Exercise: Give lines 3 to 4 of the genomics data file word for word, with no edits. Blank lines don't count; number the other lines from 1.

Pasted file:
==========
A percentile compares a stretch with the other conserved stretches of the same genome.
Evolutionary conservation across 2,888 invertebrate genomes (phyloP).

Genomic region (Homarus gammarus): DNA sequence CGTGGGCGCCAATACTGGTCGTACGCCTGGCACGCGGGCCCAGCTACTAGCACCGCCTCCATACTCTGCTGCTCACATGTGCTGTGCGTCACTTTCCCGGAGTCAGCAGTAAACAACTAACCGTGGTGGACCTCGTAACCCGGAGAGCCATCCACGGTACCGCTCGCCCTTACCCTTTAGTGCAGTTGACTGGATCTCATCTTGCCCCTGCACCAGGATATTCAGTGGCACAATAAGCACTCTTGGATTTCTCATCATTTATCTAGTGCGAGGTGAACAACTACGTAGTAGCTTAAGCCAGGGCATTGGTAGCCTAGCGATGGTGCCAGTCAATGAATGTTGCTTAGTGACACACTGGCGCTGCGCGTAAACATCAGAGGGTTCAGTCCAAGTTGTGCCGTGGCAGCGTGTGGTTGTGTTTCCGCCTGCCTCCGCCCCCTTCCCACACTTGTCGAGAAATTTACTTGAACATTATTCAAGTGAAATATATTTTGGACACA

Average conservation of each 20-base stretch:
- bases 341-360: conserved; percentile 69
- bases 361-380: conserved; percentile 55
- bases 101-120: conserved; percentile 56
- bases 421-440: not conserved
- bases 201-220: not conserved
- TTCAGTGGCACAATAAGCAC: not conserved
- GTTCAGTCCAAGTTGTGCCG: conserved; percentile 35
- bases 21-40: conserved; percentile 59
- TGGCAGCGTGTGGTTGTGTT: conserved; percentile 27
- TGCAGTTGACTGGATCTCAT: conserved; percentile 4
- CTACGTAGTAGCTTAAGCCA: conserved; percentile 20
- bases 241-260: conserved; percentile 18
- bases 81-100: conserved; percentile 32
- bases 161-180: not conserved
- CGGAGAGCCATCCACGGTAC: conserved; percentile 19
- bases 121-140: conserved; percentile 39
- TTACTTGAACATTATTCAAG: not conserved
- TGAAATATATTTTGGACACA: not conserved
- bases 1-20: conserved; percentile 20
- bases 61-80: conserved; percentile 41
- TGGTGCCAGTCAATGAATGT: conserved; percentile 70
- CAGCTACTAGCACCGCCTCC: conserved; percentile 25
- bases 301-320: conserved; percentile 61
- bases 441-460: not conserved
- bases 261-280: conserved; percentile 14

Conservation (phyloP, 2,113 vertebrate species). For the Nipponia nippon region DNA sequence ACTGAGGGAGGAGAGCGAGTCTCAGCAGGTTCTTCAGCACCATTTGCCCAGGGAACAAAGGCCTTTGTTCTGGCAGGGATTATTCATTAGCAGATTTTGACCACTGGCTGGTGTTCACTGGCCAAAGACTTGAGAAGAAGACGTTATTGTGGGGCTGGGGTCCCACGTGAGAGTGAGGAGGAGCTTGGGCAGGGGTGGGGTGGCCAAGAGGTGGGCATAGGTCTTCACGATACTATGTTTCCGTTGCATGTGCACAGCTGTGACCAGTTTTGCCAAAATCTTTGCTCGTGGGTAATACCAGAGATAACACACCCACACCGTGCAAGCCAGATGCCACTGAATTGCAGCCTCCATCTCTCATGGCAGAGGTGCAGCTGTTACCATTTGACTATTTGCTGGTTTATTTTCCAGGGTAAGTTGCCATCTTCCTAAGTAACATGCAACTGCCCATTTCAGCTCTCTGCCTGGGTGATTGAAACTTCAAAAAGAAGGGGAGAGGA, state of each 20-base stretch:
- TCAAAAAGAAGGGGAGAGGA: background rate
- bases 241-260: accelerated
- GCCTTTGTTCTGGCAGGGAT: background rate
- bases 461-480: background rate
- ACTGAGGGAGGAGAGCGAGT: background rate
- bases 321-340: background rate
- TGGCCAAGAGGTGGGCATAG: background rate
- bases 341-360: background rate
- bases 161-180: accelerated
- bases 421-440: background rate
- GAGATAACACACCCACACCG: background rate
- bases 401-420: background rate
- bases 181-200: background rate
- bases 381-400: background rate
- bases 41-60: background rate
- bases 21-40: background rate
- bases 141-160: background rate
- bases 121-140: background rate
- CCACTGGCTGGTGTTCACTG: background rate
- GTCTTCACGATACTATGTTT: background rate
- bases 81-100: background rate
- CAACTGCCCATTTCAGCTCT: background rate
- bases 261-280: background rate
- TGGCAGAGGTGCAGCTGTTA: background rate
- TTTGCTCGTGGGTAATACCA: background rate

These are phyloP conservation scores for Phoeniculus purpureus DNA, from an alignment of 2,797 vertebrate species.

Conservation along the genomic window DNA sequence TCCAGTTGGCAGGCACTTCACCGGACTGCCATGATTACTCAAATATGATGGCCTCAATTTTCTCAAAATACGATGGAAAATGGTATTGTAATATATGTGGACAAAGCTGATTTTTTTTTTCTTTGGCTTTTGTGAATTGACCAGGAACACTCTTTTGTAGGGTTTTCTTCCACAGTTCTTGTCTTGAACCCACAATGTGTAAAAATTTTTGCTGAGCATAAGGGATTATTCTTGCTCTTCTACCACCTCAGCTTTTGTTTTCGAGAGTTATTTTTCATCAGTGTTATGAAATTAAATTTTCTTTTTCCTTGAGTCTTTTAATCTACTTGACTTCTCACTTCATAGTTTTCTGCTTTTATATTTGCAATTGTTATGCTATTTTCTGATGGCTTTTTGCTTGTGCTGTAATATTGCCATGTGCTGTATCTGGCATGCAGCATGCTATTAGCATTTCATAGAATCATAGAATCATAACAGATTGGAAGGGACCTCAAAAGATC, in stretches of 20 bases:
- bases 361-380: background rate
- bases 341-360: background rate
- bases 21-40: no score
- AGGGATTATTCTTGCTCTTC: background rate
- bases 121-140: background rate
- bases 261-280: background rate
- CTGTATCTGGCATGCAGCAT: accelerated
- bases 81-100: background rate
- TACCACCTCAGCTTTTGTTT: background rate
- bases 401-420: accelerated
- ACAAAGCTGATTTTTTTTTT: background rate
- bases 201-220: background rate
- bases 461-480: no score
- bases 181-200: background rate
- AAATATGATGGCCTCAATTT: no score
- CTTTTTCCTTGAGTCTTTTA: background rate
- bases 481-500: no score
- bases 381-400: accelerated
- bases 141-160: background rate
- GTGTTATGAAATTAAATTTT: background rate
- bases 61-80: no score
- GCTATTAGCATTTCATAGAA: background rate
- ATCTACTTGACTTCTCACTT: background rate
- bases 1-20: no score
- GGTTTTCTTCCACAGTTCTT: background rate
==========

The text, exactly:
Genomic region (Homarus gammarus): DNA sequence CGTGGGCGCCAATACTGGTCGTACGCCTGGCACGCGGGCCCAGCTACTAGCACCGCCTCCATACTCTGCTGCTCACATGTGCTGTGCGTCACTTTCCCGGAGTCAGCAGTAAACAACTAACCGTGGTGGACCTCGTAACCCGGAGAGCCATCCACGGTACCGCTCGCCCTTACCCTTTAGTGCAGTTGACTGGATCTCATCTTGCCCCTGCACCAGGATATTCAGTGGCACAATAAGCACTCTTGGATTTCTCATCATTTATCTAGTGCGAGGTGAACAACTACGTAGTAGCTTAAGCCAGGGCATTGGTAGCCTAGCGATGGTGCCAGTCAATGAATGTTGCTTAGTGACACACTGGCGCTGCGCGTAAACATCAGAGGGTTCAGTCCAAGTTGTGCCGTGGCAGCGTGTGGTTGTGTTTCCGCCTGCCTCCGCCCCCTTCCCACACTTGTCGAGAAATTTACTTGAACATTATTCAAGTGAAATATATTTTGGACACA

Average conservation of each 20-base stretch: